The Tin Man is one of those stories – one of the last offspring of Triple Crown winner Affirmed to still be racing. He’ll match two legends for age as the oldest starters on Breeders Cup Day. Without the call of a breeding career the 9 year old continues to do what he does best – race. Second to Jambalaya in the Arlington Million, The Tin Man has accomplished a major feat *being* on the track. As a younger horse he was gelded when he faced an injury, and the heavy front end put him at threat for laminitis (the same insideous hoof disease that took Barbaro, Secretariat and many others). The injury wasn’t a simple one – with a major injury at 2, tendon surgery shortly after it, another ankle injury in 2005, TheTin Man won his first stakes race as a five year old. He overcame the problems and healed well enough to return not only to the track but to top competition. The distance might be a bit much for him but in three races this year he’s never been worse than second, with $486,920 in earnings this year. Indeed he’s been first or second in all his races back to 2005. Trainer Richard Mandella has picked key competitions, brings him right and lets him speak for himself on the track. Each race is a gift of performance from this grand old gelding.
Not to be outdone is Doctor Dino, who won the Man O’War stakes by a head over Sunriver. Doctor Dino had not won since last October before the September 8 contest but a return to jockey Olivier Peslier meant a return to the winners circle. However, trainer Richard Gibson has been quoted as saying “The Breeders Cup is very unlikely; he’s not Breeders Cup Nominated. We’ll speak to the owners, but before the race it was never an option.” Being qualified doesn’t mean competing.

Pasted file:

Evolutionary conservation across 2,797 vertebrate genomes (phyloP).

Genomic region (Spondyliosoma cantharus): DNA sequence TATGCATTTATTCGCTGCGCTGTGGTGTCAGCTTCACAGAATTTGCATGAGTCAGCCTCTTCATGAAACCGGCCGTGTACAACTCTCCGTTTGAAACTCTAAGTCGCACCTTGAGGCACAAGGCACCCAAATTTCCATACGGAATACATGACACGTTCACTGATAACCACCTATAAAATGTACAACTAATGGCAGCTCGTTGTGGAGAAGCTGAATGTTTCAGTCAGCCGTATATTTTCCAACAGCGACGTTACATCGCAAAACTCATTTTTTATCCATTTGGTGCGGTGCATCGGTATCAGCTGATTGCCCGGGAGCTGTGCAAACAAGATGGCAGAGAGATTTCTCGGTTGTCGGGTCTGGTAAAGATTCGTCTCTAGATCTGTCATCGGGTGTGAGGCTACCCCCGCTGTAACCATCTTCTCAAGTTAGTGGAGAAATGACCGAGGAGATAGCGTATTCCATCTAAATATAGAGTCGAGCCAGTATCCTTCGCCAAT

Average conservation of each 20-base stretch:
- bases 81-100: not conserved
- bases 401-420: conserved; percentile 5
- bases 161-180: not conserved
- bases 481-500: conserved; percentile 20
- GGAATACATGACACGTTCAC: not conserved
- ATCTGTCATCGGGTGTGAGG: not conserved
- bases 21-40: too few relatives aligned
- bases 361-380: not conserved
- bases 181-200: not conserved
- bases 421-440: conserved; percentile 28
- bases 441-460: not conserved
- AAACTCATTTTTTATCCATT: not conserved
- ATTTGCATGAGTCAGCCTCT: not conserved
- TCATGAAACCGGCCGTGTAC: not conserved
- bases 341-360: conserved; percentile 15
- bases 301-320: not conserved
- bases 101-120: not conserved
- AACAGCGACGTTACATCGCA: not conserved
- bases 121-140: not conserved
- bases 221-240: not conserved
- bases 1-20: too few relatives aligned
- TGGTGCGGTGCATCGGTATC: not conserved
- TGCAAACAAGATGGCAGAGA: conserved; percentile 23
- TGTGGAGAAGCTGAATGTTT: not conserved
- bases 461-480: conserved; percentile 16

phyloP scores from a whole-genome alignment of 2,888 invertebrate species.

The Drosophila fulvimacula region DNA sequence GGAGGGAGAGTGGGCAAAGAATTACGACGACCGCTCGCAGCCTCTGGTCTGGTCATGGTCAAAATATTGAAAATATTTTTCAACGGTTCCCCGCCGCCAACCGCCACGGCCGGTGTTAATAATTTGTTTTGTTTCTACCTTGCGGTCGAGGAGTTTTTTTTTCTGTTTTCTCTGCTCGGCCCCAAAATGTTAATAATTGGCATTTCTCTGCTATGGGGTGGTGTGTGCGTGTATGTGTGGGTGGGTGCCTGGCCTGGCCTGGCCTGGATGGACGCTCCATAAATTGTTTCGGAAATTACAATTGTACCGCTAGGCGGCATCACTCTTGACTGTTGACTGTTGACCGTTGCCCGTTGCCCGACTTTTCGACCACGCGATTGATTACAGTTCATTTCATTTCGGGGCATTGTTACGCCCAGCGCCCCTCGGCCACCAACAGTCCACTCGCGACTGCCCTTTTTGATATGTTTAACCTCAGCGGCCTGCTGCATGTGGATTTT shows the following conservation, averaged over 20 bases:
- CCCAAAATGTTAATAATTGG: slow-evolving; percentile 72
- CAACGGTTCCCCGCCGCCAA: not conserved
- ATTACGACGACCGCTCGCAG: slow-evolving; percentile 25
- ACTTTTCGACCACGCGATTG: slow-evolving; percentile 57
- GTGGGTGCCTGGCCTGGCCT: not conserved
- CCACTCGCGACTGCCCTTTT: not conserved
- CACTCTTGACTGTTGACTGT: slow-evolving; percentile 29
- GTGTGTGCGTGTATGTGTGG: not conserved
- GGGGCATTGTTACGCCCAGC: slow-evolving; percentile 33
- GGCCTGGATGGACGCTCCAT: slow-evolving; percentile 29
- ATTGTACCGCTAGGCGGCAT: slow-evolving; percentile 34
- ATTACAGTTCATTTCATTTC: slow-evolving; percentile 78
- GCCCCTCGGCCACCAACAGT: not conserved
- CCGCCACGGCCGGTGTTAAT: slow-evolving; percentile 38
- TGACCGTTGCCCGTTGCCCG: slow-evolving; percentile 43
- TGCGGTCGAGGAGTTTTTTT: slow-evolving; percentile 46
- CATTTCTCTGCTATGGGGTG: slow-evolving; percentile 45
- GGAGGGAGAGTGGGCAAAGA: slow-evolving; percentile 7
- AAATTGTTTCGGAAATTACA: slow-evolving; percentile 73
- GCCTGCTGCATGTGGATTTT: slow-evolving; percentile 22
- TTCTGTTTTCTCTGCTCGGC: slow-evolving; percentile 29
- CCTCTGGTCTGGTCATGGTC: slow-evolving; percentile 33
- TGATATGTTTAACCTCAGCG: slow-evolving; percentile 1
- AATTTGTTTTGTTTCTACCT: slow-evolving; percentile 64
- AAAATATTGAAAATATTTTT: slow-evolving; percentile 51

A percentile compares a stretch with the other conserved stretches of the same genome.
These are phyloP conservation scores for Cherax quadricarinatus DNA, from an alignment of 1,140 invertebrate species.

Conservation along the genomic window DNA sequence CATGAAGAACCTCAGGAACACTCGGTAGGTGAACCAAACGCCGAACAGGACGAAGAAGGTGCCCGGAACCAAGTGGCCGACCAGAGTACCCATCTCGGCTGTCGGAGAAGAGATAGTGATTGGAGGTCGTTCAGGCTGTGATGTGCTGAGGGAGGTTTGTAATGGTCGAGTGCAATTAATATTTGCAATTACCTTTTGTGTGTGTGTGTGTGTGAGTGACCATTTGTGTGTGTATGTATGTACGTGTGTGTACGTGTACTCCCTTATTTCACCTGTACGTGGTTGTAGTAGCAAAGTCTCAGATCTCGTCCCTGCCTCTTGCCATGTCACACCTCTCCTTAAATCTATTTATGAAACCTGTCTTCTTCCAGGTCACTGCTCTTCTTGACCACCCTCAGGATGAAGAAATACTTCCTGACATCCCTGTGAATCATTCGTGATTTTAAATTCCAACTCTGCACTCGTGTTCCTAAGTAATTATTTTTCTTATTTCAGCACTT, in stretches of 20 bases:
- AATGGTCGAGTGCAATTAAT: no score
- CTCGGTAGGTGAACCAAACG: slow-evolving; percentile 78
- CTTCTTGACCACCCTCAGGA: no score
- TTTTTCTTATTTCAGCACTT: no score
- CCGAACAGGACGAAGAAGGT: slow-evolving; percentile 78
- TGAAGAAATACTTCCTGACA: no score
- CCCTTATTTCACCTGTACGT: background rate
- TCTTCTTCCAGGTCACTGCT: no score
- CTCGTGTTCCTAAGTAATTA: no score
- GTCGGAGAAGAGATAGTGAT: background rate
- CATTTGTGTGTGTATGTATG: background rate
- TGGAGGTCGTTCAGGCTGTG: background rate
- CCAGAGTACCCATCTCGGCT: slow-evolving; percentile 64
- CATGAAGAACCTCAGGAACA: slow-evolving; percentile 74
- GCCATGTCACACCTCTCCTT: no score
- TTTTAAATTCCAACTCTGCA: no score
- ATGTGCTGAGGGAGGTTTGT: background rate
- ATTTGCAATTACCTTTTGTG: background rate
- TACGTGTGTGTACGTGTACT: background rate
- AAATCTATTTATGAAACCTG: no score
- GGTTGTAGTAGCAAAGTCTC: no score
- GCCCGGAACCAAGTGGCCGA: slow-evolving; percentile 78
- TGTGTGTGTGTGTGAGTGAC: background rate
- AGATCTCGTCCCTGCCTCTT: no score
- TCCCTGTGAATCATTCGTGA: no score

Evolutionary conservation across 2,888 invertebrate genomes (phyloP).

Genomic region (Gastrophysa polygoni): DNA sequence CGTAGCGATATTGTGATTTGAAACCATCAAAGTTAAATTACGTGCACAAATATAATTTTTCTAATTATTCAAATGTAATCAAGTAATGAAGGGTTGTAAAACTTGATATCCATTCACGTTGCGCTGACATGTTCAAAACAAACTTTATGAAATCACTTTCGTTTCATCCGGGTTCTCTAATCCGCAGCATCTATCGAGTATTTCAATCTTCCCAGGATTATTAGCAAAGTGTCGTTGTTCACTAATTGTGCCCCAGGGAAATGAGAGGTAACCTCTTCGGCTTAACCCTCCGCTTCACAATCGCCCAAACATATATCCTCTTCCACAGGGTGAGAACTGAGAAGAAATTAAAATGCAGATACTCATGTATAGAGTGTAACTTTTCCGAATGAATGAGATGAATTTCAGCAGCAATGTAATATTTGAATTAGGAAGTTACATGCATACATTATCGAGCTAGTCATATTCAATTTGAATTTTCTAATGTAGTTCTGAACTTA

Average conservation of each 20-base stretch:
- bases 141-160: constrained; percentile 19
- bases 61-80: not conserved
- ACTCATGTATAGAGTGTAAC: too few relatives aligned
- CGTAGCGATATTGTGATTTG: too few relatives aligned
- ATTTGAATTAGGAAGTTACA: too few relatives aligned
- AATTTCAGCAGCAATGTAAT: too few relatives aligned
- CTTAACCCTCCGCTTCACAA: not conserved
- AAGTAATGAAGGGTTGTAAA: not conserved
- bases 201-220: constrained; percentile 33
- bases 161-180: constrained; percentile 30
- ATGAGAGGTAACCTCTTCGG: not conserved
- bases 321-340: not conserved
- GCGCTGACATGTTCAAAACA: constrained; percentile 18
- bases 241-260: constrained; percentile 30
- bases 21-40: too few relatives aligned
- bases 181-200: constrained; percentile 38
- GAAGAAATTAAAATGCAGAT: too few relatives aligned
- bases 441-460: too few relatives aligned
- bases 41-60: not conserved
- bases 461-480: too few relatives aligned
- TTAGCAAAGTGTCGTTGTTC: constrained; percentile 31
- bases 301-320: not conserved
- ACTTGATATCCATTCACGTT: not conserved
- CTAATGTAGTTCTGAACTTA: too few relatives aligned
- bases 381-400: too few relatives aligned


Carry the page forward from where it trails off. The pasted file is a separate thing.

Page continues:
Better Talk Now, a multiple grade I winner, suffered a puncture wound and missed some training for some time to allow healing, but is back in serious training. He knows how to contest this race – as a seven year old last year he was second in it. A son of Canadian champion Talkin Man, this is Better Talk Now’s fourth trip to the Breeders Cup. Only six horses have made four or more appearances – champion Kona Gold tops the list at five and now makes his living as a “pony” still on the track. Four starts have been made by El Senor, Hollywood Story, Precisionist and Riskaverse, with only El Senor making those four on the Turf. Sidelined in mid summer with the injury, Better Talk Now has a win and a third in three starts this year and earnings of $346,647. His last start was a third in the United Nations, a race he won in 2005.
The Turf promises to be interesting with some solid older horses and some young upstarts. Tune in on the 27th to see which is in front at the end of the Breeders Cup Turf.